Photo by chesbay­program on Flickr.

Last year, Governor O’Malley supported several controversial issues, including gay marriage and the Dream Act. Now it’s time for him to adopt another courageous stand and support an increase of Maryland’s gas tax or some other method of raising transportation revenues.

According to reports, the O’Malley administration has yet to decide whether or not to push for an increase in transportation funding.  Yet the administration clearly recognizes that without an increase in funding, both the Purple Line and Baltimore’s Red Line will be dead in the water.

O’Malley told reporters on Tuesday:

There will come a time when it no longer makes any sense to put any money into the Red Line or Purple Line if the General Assembly wants to pretend we can fund our transportation challenges based on a 30-year-old flat tax on gasoline.

It’s somewhat troubling that O’Malley hasn’t yet decided whether or not it’s worth fighting for these two major transit projects, both of which have been decades in the making. The state is on track (or perhaps, off-track) to run out of transportation money in 2017 for roads and transit.

O’Malley cannot increase transportation funding on his own. No, he’ll need the legislature to also agree. But O’Malley has demonstrated his ability to get things done. In the 2011 session, gay marriage narrowly failed in the House of Delegates. But this year, with the charismatic support of the governor, the bill made it through both chambers.

If Governor O’Malley stands on the sidelines during the transportation funding debate, he might have doomed it, and the Red and Purple Lines, to defeat. But on the other hand, his support could be the crucial factor that makes a deal possible.

Gas tax has mostly declined since 1933

The real problem is that Maryland last raised its gas tax since 1992. Since that time, inflation has driven down the value of the 23.5¢ tax by 36%. In fact, the gas tax has been decreasing ever since it’s high point in 1933, except for periodic raises in the tax rate. In 1933, the value of the tax was 3 times what it is today.

What could Maryland do?

It’s not entirely clear what proposal the legislature will put forward this year.

Last year, the proposal was to do away with the exemption on gas sales from the state’s 6% sales tax. The current 23.5¢ tax on gasoline is an excise tax — it’s 23.5¢ on each gallon. The 6% sales tax is a 6¢ tax on each dollar spent.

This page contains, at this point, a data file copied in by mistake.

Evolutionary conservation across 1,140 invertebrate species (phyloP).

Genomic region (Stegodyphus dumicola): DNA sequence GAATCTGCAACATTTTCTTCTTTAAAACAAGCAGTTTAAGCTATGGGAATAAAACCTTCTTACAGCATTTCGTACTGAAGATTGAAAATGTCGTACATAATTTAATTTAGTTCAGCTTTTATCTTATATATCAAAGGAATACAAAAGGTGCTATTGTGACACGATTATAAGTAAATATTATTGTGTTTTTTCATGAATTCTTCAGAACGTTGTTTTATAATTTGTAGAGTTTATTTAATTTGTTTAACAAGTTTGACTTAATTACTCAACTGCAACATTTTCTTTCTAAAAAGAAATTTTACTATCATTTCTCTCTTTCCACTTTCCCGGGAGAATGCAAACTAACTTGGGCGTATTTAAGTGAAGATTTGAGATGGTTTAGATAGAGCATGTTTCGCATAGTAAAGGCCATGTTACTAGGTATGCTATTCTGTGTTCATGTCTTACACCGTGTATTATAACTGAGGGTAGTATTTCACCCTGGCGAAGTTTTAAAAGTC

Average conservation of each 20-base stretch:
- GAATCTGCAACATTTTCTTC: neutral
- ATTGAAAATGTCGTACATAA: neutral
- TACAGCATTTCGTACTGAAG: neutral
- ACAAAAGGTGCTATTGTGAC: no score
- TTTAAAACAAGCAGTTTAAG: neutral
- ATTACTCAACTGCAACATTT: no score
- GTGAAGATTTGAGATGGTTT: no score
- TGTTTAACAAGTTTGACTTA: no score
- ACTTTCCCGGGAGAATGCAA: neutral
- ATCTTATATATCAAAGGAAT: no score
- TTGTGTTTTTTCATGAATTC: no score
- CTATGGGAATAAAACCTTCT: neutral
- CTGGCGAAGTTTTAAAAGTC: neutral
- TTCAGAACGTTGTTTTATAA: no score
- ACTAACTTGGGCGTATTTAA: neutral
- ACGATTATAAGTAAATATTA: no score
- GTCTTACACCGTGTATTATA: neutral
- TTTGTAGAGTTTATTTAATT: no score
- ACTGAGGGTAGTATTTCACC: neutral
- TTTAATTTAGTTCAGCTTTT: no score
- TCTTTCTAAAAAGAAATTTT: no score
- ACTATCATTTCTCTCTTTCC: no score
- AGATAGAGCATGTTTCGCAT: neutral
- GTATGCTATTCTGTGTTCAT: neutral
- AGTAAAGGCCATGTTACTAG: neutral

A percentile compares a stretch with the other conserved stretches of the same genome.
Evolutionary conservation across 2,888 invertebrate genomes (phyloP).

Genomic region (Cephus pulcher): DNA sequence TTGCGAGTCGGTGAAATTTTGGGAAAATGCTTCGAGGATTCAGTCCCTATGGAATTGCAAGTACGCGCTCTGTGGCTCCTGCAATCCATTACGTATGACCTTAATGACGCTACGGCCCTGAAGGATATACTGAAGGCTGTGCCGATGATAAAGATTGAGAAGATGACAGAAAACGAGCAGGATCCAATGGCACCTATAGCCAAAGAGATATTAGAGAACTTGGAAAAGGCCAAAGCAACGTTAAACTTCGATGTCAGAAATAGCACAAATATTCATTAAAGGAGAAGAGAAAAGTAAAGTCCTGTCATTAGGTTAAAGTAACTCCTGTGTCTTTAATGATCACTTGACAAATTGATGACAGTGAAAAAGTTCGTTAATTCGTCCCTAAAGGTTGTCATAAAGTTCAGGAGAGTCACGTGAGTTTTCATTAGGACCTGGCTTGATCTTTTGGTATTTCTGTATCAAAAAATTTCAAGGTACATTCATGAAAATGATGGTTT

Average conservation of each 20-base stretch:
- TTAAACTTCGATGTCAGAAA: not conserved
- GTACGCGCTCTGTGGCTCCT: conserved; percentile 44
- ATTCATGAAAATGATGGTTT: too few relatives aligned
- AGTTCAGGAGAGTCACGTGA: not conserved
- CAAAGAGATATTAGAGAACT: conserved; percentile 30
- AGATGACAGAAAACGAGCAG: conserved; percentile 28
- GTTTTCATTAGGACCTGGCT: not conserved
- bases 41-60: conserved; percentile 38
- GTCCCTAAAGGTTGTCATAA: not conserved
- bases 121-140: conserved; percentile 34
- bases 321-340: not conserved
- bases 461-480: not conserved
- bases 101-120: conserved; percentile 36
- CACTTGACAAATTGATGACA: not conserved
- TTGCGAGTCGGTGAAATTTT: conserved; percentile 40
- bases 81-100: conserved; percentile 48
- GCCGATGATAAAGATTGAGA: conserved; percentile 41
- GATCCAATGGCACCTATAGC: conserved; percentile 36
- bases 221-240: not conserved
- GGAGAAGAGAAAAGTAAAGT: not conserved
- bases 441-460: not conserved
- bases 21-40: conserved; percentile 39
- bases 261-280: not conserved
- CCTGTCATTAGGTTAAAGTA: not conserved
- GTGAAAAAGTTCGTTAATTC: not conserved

The current average price of a gallon of gas in Maryland is $3.26. If gas were subject to Maryland’s sales tax, the cost would increase by 20¢. This would basically double the tax on gasoline. As a result, last year, the proposal called for phasing in the sales tax on gasoline by 2¢ every year for 3 years.

This would bring in a good deal of money for transportation. Another positive impact of this would be to index the gas tax to inflation, meaning that it will lose less value over time.

Another approach that the state is considering is raising the state’s sales tax to 7% and earmarking the increase for transportation. It’s not immediately clear how much revenue this will bring in.

Maryland must act

Doing nothing is not an option. If Maryland does not raise revenues to pay for transportation, the state will be unable to build important infrastructure. For years, O’Malley’s plan to improve MARC has sat on the back burner. Now, the state’s inaction on transportation funding is threatening two more of the governor’s priorities: light rail lines in Baltimore and the Washington suburbs.

Both of these rail lines have the ability to be transformative in their communities. Local officials and citizens have been working since the 1970s to plan for the Purple Line. It would be such a waste for O’Malley’s inaction to condemn this project to the dustbin of history.

And that’s why Montgomery County officials are considering asking the state to give it the authority to levy its own gas tax. The county is concerned that the state legislature will continue to punt on the issue, and they’re not willing to take the risk that one of the most important transportation projects in the region will die on the vine.

This is the time for O’Malley to step up and push the legislature to do the right thing on funding. It will move Maryland forward. And perhaps more persuasive to the governor, it will further bolster his reputation as a doer. Something clearly important for O’Malley’s presidential ambitions.